Oil-abundant countries, Iran, Iraq and the Gulf Cooperation Council (GCC) countries try to improve democratic institutions and to manage their chronically big governments, while experiencing decreased world oil prices. These countries pursue open door policies. Most of the foreign revenues of the region stem from oil and gas exports. Thus, how to manage the production and exports of fossil resources is of great importance. This study aims to analyse the effects of quality of democracy, government size, and the degree of openness in explaining depletion of reserves between 1985 and 2015. After testing for panel unit root and co-integration, a panel data model was estimated considering random effects. The results indicate that democratisation and political stability causes higher depletion of oil. In addition, government size affects depletion in a non-linear form, so that oil production is maximised, when government expenditure accounts for nearly 14% of GDP, on average. Furthermore, trade openness positively impacts on the oil depletion. In this case study, higher oil depletion follows strengthening democratic foundations, resizing the public sector, expanding politico-economic ties with trade partners, and applying the modern technology in the upstream oil industries.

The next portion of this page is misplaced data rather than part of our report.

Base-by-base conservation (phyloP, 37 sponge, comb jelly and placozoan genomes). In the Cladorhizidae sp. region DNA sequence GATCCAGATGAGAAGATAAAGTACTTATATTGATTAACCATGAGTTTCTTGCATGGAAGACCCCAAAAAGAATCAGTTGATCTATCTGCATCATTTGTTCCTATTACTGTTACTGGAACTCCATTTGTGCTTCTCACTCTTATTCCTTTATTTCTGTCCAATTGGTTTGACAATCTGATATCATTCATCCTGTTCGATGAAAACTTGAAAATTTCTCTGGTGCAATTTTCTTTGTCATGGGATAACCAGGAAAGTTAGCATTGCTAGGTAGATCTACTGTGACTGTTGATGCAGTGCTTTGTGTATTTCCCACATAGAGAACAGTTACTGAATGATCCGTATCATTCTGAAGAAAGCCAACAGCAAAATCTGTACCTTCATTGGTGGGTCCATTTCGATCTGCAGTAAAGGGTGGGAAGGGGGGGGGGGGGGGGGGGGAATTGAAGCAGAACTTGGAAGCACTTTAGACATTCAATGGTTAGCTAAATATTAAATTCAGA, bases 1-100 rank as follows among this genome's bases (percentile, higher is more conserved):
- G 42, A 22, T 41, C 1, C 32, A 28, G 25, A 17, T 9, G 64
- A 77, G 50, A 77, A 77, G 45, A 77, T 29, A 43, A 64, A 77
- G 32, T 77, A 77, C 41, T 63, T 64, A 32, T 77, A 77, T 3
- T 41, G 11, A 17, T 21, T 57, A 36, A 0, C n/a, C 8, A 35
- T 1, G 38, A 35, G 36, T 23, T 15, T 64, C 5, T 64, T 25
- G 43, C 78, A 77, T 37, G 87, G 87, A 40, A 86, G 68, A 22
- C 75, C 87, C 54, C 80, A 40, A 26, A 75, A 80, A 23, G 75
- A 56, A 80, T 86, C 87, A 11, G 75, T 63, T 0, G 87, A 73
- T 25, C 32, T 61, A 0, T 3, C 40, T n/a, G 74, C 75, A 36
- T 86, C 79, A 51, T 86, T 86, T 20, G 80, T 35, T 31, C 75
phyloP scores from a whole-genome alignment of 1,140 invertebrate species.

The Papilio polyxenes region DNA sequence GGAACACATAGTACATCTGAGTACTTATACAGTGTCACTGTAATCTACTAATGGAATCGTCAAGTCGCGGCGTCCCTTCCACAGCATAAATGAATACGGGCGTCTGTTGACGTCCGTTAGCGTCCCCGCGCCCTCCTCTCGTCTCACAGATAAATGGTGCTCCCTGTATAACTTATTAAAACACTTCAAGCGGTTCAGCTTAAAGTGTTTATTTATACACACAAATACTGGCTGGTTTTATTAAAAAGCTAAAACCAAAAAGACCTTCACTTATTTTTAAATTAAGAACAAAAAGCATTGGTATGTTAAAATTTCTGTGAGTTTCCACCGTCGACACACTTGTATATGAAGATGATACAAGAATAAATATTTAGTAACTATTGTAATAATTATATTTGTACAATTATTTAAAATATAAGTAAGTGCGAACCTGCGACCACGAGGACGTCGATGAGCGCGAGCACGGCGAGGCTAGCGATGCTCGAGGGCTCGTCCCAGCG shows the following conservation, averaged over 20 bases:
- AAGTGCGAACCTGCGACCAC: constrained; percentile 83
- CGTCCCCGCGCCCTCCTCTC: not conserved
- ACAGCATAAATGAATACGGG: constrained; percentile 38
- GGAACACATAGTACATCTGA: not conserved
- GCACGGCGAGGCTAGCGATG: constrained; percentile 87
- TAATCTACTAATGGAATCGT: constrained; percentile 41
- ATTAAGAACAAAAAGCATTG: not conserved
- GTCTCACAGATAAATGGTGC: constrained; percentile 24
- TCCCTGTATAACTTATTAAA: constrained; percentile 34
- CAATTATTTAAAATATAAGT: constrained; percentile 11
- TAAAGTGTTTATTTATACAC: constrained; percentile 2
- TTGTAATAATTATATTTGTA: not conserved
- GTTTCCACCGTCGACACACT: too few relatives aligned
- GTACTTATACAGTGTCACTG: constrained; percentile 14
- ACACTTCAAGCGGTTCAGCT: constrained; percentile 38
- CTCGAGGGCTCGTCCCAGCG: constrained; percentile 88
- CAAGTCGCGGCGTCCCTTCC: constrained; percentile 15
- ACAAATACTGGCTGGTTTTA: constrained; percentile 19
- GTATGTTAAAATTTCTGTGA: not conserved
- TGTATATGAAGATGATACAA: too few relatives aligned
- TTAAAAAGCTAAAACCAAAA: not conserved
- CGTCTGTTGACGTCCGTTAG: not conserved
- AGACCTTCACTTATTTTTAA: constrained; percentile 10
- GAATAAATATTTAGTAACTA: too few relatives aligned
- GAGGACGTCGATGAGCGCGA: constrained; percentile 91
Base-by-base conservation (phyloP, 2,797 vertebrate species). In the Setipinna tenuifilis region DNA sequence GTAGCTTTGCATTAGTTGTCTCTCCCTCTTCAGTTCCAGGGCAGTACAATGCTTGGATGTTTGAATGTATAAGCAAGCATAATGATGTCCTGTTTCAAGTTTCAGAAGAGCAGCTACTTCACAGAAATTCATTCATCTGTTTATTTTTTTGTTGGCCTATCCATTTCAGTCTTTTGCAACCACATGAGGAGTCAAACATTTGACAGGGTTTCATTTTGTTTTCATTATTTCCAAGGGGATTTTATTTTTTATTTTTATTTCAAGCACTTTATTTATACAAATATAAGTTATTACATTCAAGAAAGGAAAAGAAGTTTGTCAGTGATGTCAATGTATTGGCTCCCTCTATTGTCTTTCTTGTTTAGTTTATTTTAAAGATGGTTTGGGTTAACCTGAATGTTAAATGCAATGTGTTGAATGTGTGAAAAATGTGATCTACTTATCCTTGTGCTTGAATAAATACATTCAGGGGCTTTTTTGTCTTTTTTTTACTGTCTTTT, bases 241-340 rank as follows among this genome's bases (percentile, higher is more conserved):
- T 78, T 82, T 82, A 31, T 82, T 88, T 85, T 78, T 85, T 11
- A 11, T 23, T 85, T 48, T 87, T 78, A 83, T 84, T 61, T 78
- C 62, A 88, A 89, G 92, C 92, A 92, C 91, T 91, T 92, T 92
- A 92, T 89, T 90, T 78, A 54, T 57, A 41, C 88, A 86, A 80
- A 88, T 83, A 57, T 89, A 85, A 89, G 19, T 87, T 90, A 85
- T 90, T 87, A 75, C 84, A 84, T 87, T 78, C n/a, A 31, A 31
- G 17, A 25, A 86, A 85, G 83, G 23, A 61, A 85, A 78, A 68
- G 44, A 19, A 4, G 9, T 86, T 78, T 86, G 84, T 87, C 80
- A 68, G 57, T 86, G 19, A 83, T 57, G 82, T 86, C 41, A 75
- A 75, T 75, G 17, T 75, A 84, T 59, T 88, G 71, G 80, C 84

This paper evaluates income convergence in the European Union, between “old” (EU15) and “new” member states from Central and East Europe (CEE10), and among the countries within these two groups. The GDP per capita convergence should be expected according to the exogenous economic growth model and neoclassical trade theory. The presence of σ-convergence and both absolute and conditional β-convergence is tested for on a sample of 25 European Union countries (EU25). Results confirm the existence of β-convergence of GDP per capita at purchasing power parity among EU25, but not among EU15 and CEE10 countries. σ-convergence has been confirmed among EU25 and CEE10 countries, while GDP per capita has been diverging in the EU15 group of countries. Moreover, the results reveal that recent economic crisis has reversed long-term tendencies and led to income convergence within EU15 and divergence within CEE10. During the crisis, the income differences among the EU25 countries have increased, but the scope and duration of this effect has been limited and has not affected the long term convergence path. However, the obtained long term speed of convergence is significantly lower compared with the previous researches.